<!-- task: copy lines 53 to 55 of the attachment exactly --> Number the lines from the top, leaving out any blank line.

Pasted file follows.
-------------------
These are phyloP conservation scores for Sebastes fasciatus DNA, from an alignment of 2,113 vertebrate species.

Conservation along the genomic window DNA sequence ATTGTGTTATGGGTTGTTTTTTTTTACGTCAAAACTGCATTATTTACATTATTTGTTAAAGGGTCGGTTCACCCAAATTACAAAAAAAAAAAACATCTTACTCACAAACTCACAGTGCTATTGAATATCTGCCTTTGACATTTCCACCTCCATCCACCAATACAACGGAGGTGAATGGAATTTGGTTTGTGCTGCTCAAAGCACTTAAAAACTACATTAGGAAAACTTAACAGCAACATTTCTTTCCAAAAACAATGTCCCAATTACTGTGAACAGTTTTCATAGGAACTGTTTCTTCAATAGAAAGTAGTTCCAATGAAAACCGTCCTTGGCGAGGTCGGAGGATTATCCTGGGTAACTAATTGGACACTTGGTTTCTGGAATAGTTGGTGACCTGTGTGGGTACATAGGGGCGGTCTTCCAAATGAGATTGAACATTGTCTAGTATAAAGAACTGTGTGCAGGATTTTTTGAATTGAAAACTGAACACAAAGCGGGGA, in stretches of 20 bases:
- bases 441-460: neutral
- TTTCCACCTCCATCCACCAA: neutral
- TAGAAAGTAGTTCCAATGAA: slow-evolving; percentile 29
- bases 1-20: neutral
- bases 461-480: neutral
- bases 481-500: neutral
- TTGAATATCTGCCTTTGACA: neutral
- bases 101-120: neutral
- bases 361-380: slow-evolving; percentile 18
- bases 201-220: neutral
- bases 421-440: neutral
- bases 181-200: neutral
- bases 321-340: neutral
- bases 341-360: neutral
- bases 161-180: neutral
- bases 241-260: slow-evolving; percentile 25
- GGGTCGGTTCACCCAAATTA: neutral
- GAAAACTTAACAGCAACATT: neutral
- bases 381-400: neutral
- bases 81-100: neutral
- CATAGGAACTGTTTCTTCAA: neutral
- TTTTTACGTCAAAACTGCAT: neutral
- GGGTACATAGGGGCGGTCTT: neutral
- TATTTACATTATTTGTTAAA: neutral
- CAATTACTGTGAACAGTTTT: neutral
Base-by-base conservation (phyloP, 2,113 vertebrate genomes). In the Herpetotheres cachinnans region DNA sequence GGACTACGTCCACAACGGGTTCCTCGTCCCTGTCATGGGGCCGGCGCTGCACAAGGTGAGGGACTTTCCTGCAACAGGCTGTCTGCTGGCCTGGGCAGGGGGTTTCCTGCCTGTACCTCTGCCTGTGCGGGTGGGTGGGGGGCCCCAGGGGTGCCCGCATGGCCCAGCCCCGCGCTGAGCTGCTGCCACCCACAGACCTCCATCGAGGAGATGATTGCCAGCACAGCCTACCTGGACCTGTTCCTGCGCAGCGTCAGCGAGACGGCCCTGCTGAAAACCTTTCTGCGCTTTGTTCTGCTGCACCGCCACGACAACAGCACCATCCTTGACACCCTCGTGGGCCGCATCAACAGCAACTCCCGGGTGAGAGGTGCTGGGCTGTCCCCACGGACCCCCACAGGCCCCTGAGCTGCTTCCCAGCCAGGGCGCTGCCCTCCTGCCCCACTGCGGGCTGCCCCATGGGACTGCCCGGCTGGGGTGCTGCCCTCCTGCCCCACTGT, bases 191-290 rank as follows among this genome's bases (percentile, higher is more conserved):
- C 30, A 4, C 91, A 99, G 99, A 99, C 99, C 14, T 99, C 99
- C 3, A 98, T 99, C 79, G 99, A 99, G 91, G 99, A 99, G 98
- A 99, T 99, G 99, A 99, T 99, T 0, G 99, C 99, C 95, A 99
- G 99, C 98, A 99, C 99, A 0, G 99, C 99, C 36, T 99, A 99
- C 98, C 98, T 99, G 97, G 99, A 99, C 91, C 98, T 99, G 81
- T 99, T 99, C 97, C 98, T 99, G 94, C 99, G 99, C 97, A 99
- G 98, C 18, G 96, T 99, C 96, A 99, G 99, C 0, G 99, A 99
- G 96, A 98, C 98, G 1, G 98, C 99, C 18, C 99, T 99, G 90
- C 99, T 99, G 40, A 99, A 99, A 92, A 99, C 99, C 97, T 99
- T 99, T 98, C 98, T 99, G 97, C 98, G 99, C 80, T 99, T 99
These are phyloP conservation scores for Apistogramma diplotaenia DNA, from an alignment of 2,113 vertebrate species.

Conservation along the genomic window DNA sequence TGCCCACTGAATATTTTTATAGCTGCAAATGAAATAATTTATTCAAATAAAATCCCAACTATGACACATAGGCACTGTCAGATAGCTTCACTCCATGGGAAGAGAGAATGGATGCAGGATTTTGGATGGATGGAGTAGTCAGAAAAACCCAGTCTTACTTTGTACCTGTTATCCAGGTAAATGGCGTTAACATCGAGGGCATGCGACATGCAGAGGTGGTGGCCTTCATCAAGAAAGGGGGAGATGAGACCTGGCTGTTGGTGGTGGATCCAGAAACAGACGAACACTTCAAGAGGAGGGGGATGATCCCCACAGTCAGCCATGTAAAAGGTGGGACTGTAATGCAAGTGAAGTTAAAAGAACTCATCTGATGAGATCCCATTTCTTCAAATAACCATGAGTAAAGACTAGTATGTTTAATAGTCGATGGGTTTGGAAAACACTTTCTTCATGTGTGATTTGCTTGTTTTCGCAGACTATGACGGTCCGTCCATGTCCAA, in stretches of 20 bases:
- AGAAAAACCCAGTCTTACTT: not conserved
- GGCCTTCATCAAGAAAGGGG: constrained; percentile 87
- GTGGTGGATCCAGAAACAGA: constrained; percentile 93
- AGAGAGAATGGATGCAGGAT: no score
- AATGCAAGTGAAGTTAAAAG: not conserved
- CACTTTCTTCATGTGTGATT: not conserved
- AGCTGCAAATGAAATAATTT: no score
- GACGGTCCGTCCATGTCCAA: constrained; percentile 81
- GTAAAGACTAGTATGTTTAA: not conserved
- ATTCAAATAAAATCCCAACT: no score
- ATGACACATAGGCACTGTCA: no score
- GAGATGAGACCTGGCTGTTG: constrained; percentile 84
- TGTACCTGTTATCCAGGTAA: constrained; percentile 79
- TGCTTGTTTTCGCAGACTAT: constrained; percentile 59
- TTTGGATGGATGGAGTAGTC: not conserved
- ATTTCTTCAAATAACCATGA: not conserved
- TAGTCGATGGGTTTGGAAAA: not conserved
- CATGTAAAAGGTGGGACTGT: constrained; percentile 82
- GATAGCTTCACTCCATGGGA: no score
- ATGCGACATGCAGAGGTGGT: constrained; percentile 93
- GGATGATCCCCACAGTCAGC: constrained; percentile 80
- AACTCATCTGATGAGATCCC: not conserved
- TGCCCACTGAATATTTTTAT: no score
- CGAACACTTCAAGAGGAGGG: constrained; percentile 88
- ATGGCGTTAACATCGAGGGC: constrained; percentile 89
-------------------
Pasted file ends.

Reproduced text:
- TGTACCTGTTATCCAGGTAA: constrained; percentile 79
- TGCTTGTTTTCGCAGACTAT: constrained; percentile 59
- TTTGGATGGATGGAGTAGTC: not conserved